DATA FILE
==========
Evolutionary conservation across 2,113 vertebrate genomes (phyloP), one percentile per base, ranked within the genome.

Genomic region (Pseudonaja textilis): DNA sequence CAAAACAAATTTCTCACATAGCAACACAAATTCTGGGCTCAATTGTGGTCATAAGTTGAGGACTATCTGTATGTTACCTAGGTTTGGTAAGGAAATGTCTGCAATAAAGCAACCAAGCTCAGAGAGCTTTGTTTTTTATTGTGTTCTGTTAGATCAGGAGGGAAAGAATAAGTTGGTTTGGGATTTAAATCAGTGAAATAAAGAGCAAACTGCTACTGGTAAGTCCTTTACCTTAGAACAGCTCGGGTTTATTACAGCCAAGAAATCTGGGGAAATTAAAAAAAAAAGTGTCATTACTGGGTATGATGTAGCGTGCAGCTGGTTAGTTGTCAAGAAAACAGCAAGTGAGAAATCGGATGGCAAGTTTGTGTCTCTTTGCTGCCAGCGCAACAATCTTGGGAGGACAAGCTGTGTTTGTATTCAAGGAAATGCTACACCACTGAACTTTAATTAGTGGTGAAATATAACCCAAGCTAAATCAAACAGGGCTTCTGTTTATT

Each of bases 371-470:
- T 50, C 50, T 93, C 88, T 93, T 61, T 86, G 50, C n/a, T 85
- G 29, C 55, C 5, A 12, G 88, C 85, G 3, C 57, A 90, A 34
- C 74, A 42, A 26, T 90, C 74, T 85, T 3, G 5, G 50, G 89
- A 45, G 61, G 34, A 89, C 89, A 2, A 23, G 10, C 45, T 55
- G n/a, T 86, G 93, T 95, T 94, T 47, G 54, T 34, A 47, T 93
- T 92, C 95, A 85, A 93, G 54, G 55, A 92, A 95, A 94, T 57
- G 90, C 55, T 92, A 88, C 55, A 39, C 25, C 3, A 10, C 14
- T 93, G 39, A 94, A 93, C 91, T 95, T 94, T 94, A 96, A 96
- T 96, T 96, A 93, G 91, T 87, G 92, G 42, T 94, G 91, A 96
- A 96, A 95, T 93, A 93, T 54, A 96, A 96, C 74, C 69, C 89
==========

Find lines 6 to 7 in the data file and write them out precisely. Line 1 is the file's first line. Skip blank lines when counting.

- C 74, A 42, A 26, T 90, C 74, T 85, T 3, G 5, G 50, G 89
- A 45, G 61, G 34, A 89, C 89, A 2, A 23, G 10, C 45, T 55